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The Care of Special Populations and Special Disorders. Chapter 18 Dr. Tracey Lynn Koehlmoos. Introduction. Defining special populations Systems that exist Types of providers Policy issues. American Psychiatric Assoc.

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the care of special populations and special disorders

The Care of Special Populations and Special Disorders

Chapter 18

Dr. Tracey Lynn Koehlmoos

HSCI 678 Intro to US Healthcare System

introduction
Introduction
  • Defining special populations
  • Systems that exist
  • Types of providers
  • Policy issues
american psychiatric assoc
American Psychiatric Assoc.
  • A mental disorder is a clinically significant behavior or psychologic syndrome or pattern that occurs in an individual and that is typically associated with either a painful symptom (distress) or impairment in one or more important areas of functioning (disability). (APA 1980)
conceptualization
Conceptualization
  • Mind/Body Schism—historical
  • Emotional/Mental distress = Morbidity
    • Immune functions
    • Cancer
    • Heart Disease

Biologically perceived health is a strong predictor of mortality

defining mental illness
Defining Mental Illness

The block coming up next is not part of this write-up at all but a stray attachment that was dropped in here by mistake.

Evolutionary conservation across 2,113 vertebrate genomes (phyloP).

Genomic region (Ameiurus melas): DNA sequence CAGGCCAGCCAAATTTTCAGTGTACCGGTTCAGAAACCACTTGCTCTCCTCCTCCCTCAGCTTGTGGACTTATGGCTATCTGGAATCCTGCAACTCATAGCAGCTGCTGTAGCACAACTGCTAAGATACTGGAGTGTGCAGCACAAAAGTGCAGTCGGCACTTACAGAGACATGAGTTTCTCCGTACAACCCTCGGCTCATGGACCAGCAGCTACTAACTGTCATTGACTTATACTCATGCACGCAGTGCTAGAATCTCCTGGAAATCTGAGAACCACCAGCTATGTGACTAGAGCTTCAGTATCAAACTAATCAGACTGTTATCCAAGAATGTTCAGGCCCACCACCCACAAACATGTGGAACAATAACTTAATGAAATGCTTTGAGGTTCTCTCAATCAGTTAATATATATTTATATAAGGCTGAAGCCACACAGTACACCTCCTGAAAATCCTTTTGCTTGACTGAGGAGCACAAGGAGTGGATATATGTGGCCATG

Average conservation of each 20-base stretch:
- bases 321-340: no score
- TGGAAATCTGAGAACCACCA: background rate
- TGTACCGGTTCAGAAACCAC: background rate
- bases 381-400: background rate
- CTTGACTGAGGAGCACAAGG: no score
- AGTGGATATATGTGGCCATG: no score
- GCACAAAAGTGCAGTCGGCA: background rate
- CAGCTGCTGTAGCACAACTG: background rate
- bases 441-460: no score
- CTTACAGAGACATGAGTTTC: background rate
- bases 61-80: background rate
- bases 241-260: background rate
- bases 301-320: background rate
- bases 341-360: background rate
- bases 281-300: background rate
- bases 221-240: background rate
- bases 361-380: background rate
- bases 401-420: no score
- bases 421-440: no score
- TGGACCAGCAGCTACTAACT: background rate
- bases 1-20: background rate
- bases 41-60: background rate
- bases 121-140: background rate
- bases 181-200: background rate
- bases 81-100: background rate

• Multiple disorders

- More than 15% (30% annually)

- 1% unable to care for themselves

  • Common diagnoses
    • Schizophrenia, Schizoaffective, Bipolar
  • Notable Exclusions
    • Developmental disabilities
    • Substance abuse: lack of data/excessive care
providers
Providers
  • Psychiatrists, psychologists, counselors, therapists, social workers, ARNP, etc.
  • Numerous facilities
    • State, VA
    • Private (health plan participants)
public governmental role
Public/Governmental Role
  • Chronic Mental illness: some can be treated/some limited recovery options
  • Government institutions (48 states)
  • Mental health care unresponsive to financial incentives; outside continuum of care
  • State mental hospitals—long tradition
    • 80% had chronic mental illness in the 1930’s
    • Population peaked at ~1/2 million in 1955
movement toward community care
Movement toward Community Care
  • Shift of psychiatrists out of mental hospitals/replaced by FMGs—problematic
  • Psychoanalytical transition—little proof
  • Social welfare increases

RESULTS:

Smaller in-patient population

Allowed for treatment/ not warehousing

Only care for severely mentally ill

deinstitutionalization
Deinstitutionalization
  • 33-40% homeless, chronic illness
  • Elderly residents—to nursing homes (Medicaid/ Medicare)
  • Payment shift from State to Federal govt.
  • Federal programs:
    • SSDI
    • SSI

MEDICAID big payer for mental health services

un met need
Un-met Need
  • About 150,000 chronic residential patients
  • Where is everyone else?
    • No access to care
    • 15% uninsured—hard to get to Medicaid
    • Private insurance—inadequate provisions
    • Managed care—discourage enrollment
    • Social stigma
policy issues
Policy Issues
  • Physical/Mental health schism
  • Institution/Community schism
  • Unmet treatment needs
    • Substance abuse
    • Young, disturbed and alcoholic
  • Stigma, stigma, stigma
  • Managed Care-advent of mental healthcare
conclusion
Conclusion
  • Diverse population--disparities
  • Difficult to reach
  • Difficult to treat
  • Difficult to project prognosis
  • Lack of advocacy
  • Lack of parity